Caribbean Airlines and Air Jamaica announced the agreement representing the formal merger of the two carriers was signed on 26-May-2011 (nationnews.com/go-jamiaca.com, 26-May-2011). Under the agreement, the Jamaica government will own 16% of the Trinidad-based CAL while Port of Spain will spend an estimated USD49.2 million to facilitate expansion of CAL, which took over five of Air Jamaica’s routes in 2010. In Apr-2010, the Bruce Golding government assumed all financial liabilities up to the end of that month for Air Jamaica with CAL assuming the financial risk of continuing Air Jamaica’s activities from 01-May-2011.
CAL and JM sign formal merger
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LIAT’s woes reflect business conflicts, limited vision, in intra-regional Caribbean aviation
For intra-Caribbean aviation the old adage “the more things change, the more things stay the same” rings true. Unfortunately, the regional airline LIAT is a perfect example of an airline whose financial and operational failures are the epitome of stagnation in a region where outdated government policies constantly squash innovation.
During the past year some of the shareholder governments of the perpetually troubled airline have attempted to initiate tough love for LIAT, including threatening to withhold funds until LIAT can improve its service and operations. In some ways those threats are a double-edged sword – given the challenges of doing business in the region, a business environment largely driven by years of governments propping up state-owned airlines instead of allowing free market forces to take effect.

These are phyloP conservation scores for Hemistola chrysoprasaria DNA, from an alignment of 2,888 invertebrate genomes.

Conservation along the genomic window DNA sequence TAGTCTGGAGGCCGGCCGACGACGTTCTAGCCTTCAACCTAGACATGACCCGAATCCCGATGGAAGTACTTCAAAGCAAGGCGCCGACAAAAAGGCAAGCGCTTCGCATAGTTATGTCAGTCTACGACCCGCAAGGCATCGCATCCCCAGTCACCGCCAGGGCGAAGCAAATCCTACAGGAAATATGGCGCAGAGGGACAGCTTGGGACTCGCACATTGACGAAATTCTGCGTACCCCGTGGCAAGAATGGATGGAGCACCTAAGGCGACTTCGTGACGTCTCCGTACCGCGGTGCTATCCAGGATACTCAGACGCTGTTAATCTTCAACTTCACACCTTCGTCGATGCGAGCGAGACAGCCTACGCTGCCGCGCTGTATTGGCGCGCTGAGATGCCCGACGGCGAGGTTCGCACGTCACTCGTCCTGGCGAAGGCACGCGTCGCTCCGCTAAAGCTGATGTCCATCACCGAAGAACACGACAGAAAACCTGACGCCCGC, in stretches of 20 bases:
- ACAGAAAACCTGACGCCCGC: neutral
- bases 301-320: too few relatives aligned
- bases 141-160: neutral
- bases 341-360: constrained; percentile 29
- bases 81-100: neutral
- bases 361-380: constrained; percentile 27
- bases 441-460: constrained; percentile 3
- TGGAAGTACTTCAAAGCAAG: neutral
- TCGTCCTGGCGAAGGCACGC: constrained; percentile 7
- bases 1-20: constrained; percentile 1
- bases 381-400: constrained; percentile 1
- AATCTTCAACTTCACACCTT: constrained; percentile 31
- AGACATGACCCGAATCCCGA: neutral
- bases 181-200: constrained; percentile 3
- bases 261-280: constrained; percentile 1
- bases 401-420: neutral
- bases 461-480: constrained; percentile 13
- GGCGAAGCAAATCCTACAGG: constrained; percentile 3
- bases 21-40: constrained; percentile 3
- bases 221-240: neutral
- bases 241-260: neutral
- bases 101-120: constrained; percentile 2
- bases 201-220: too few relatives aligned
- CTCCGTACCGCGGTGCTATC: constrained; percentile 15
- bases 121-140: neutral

Although LIAT's shareholder governments would like to see more competition, the reality is that the aviation business in the Caribbean remains in a state of inertia, and all of LIAT's pledges for improvement will likely not materialise until a true mindset change sweeps over the region.
Caribbean Airlines' regional leadership has vaporised; control issues and instability persist
Caribbean Airlines has made moves during the last year that seemed to indicate its desire to create a path to sustainability, including cutting ill-advised long haul flights to London, and the declaration of its intent to achieve a break-even financial performance in 2017.
Top management upheaval continues at the airline, yet Caribbean’s strategy of attaining profitability does seem clear-cut. It faces ample competition on its long haul routes to North America from airlines that have much more brand recognition and financial wherewithal.
Caribbean appears stuck in a rut as it continually pledges change but never seems to deliver on its promises. One obvious remedy would be for the government of Trinidad and Tobago to relinquish control of the airline, but that is unlikely to happen, resulting in the Caribbean region continuing to lack a true flag carrier.